Tuesday, July 19, 2011

Manhattan's Little Sex Island


If you see the words "romance" and "Meatpacking District" in the same sentence you just have to take a closer look. That's exactly what I did when Liberty Inn followed me on Twitter today. The name immediately brought to mind images of a bed & breakfast where George Washington might have slept, a pewter mug at his bedside. In fact, Liberty Inn is what the New York Times once referred to as an unabashed "little sex island" where 1970s-style New York City debauchery and decor still reign.

Apparently, Liberty Inn is extremely popular. Words like "romantic," "impeccably clean," and "sparkling" live side-by-side in reviews of the hotel with words like "raunchy" and "fun." One guest gave the by-the-hour 'love hotel' a humour-filled rave on Yelp, complaining only about the long Cheesecake Factory lines that form along West 15th street on busy nights. A visit to the hotel web site offered a bit of colorful history.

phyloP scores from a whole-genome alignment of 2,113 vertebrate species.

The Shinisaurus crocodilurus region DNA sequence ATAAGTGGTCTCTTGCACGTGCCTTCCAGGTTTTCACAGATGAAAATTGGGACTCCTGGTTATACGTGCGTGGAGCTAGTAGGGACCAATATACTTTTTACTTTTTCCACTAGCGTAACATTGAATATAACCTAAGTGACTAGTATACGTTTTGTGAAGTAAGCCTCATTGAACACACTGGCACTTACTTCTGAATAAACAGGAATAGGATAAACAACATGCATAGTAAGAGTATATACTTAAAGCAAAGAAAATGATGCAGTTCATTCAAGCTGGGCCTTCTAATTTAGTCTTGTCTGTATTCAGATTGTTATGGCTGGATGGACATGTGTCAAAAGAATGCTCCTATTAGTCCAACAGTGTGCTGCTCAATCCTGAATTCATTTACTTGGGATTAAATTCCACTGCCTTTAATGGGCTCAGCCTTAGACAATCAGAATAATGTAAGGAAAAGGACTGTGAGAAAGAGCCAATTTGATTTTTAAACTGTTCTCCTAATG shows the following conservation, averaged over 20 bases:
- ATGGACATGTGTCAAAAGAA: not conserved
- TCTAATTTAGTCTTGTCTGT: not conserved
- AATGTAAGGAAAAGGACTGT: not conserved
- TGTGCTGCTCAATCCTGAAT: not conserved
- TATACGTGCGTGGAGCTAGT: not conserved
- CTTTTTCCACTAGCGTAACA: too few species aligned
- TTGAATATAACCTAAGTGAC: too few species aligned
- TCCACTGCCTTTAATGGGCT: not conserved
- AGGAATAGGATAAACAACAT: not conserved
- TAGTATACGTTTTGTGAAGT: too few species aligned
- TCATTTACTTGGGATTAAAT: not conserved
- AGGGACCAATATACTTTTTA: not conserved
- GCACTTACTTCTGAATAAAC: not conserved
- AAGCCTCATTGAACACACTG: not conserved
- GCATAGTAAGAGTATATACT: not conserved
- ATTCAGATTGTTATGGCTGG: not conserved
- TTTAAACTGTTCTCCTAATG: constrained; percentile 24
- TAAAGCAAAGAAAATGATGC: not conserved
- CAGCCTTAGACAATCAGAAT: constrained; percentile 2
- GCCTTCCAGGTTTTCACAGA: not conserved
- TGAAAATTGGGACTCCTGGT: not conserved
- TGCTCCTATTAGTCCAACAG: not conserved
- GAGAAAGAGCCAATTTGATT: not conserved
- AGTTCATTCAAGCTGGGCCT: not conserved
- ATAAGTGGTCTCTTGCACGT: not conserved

Liberty Inn was once the notorious Anvil Club where naked go-go boys danced and drag queens ruled the stage. In 1908, it was the Strand Hotel, serving as "a rough and tumble boarding house for sailors." It was a speakeasy during the Prohibition era, then a go-go bar through the 60s and finally it became the Anvil where seedy doings took place in passageways and where dancer Felipe Rose was recruited to join The Village People. The club closed in 1986 at the height of the AIDS outbreak.

I love that New York has an endless supply of surprises and stories to offer anyone who bothers to peek around corners...even when those corners have been scrubbed to a shine. Next time you walk the High Line or shop The Meatpacking district's newest boutiques, consider stopping into Liberty Inn for a look and a brochure. You never know...

1 comment:

  1. Liberty Inn, indeed! Very funny bit of journalistic digging there, City Girl. And yes, the Meatpacking District is unrecognizable today! I think Patti Smith evokes it, along with so much of 1960s & 70s NYC, in Just Kids. (I remember hearing tales of the Anvil back in the day...)

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